A.1: Where can I find documentation that addresses security issues for MySQL?
A.2: What is the default authentication plugin in MySQL 8.0?
A.3: Does MySQL 8.0 have native support for SSL?
A.4: Is SSL support built into MySQL binaries, or must I recompile the binary myself to enable it?
A.5: Does MySQL 8.0 have built-in authentication against LDAP directories?
A.6: Does MySQL 8.0 include support for Roles Based Access Control (RBAC)?
Questions and Answers
The best place to start is Chapter 1, Security.
Other portions of the MySQL Documentation which you may find useful with regard to specific security concerns include the following:
There is also the Secure Deployment Guide, which provides procedures for deploying a generic binary distribution of MySQL Enterprise Edition Server with features for managing the security of your MySQL installation.
The default authentication plugin in MySQL 8.0 is
caching_sha2_password. For information about
this plugin, see
Section 6.1.2, “Caching SHA-2 Pluggable Authentication”.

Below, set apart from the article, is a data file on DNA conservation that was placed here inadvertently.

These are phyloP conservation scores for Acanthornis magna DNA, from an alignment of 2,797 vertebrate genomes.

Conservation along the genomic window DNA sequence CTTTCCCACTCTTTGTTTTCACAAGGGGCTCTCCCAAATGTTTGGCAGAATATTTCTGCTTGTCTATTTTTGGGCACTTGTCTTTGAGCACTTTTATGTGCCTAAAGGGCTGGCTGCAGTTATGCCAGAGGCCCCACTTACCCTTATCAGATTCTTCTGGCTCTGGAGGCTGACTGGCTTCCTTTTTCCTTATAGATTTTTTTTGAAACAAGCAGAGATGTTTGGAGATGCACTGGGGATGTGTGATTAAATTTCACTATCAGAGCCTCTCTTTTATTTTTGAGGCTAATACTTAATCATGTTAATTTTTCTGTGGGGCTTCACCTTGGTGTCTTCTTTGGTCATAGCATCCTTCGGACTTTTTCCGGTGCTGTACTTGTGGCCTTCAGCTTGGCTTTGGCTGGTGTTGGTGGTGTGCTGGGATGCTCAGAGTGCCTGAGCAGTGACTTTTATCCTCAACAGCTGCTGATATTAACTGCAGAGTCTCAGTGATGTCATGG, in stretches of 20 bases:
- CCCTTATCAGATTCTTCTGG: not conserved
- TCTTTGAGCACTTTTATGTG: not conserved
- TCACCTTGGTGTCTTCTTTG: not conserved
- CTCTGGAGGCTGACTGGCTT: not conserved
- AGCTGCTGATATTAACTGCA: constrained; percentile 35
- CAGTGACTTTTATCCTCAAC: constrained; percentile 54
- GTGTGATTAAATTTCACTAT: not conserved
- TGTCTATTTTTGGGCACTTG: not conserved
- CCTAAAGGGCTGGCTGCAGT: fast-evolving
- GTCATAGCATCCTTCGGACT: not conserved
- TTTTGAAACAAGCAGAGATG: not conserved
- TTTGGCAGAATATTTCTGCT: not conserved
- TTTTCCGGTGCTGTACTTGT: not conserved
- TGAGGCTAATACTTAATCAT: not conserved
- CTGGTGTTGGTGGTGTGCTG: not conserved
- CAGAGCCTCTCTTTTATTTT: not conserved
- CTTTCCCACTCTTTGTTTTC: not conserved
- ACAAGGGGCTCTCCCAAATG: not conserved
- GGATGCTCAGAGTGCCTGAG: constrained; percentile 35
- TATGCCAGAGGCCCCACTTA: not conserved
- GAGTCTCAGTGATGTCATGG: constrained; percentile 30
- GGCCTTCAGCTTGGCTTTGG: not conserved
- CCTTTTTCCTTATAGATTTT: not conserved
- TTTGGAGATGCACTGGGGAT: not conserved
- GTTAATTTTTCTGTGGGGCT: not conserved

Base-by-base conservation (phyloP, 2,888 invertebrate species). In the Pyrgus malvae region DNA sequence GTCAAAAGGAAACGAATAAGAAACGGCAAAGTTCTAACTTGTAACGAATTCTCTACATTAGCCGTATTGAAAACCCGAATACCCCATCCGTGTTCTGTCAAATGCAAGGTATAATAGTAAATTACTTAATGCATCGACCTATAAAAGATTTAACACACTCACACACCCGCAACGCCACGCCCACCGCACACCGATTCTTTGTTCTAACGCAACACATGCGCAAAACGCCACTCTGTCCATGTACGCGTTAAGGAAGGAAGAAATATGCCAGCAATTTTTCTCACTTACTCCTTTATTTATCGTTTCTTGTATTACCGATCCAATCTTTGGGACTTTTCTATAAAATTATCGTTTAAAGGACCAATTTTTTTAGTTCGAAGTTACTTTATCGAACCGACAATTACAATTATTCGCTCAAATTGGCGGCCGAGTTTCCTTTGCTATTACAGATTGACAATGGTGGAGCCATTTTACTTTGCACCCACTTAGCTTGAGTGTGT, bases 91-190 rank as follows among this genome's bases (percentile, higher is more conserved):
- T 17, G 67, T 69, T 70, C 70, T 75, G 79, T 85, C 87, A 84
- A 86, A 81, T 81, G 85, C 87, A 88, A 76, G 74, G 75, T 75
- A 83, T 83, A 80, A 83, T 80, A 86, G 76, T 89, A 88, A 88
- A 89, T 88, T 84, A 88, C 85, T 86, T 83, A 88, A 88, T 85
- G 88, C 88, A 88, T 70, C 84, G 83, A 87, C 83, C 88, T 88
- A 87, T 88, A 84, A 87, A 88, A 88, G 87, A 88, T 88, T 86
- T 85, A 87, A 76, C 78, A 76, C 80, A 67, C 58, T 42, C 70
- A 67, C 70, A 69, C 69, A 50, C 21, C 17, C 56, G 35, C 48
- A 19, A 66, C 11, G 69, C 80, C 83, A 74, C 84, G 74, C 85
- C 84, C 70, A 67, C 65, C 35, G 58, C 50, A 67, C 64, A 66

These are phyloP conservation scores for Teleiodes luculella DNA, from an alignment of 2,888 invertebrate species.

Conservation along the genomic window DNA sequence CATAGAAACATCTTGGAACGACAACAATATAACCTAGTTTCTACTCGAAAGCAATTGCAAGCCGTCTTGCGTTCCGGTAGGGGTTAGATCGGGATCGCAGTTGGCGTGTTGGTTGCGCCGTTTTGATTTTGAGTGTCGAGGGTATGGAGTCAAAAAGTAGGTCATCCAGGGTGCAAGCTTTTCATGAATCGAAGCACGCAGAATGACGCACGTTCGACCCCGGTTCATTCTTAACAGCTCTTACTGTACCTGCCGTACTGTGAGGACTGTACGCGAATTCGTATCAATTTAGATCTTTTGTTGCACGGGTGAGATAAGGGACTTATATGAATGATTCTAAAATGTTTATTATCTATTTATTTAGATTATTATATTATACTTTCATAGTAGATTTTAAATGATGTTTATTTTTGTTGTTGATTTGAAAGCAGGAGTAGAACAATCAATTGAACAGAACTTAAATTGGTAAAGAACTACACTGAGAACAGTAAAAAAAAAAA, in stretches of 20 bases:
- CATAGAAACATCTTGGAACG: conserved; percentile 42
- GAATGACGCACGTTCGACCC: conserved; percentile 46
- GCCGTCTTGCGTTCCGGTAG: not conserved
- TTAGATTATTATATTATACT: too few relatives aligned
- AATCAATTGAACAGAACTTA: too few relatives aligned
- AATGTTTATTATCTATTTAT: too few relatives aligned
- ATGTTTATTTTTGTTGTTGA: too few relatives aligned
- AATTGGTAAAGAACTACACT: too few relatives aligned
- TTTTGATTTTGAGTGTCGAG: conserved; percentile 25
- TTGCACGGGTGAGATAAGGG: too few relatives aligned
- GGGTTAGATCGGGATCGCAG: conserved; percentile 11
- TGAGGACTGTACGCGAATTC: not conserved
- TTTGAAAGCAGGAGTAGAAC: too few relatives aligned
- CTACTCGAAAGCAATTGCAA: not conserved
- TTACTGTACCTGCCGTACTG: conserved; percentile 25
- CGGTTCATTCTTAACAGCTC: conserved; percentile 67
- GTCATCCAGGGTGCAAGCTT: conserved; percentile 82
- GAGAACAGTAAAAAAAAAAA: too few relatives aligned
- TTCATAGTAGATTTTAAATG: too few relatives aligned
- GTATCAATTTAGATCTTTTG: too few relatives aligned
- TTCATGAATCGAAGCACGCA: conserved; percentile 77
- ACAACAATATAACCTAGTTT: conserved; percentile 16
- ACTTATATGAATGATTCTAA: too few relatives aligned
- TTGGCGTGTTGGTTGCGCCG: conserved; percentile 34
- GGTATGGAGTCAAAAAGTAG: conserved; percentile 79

caching_sha2_password plugin provides
more secure password encryption than the
mysql_native_password plugin (the default
plugin in previous MySQL series). For information about the
implications of this change of default plugin for server
operation and compatibility of the server with clients and
connectors, see caching_sha2_password as the Preferred Authentication Plugin.
Most 8.0 binaries have support for SSL connections between the client and server. See Chapter 5, Using Encrypted Connections.
You can also tunnel a connection using SSH, if (for example) the client application does not support SSL connections. For an example, see Section 5.4, “Connecting to MySQL Remotely from Windows with SSH”.
Most 8.0 binaries have SSL enabled for client/server connections that are secured, authenticated, or both. See Chapter 5, Using Encrypted Connections.
The Enterprise edition includes a PAM Authentication Plugin that supports authentication against an LDAP directory.
Not at this time.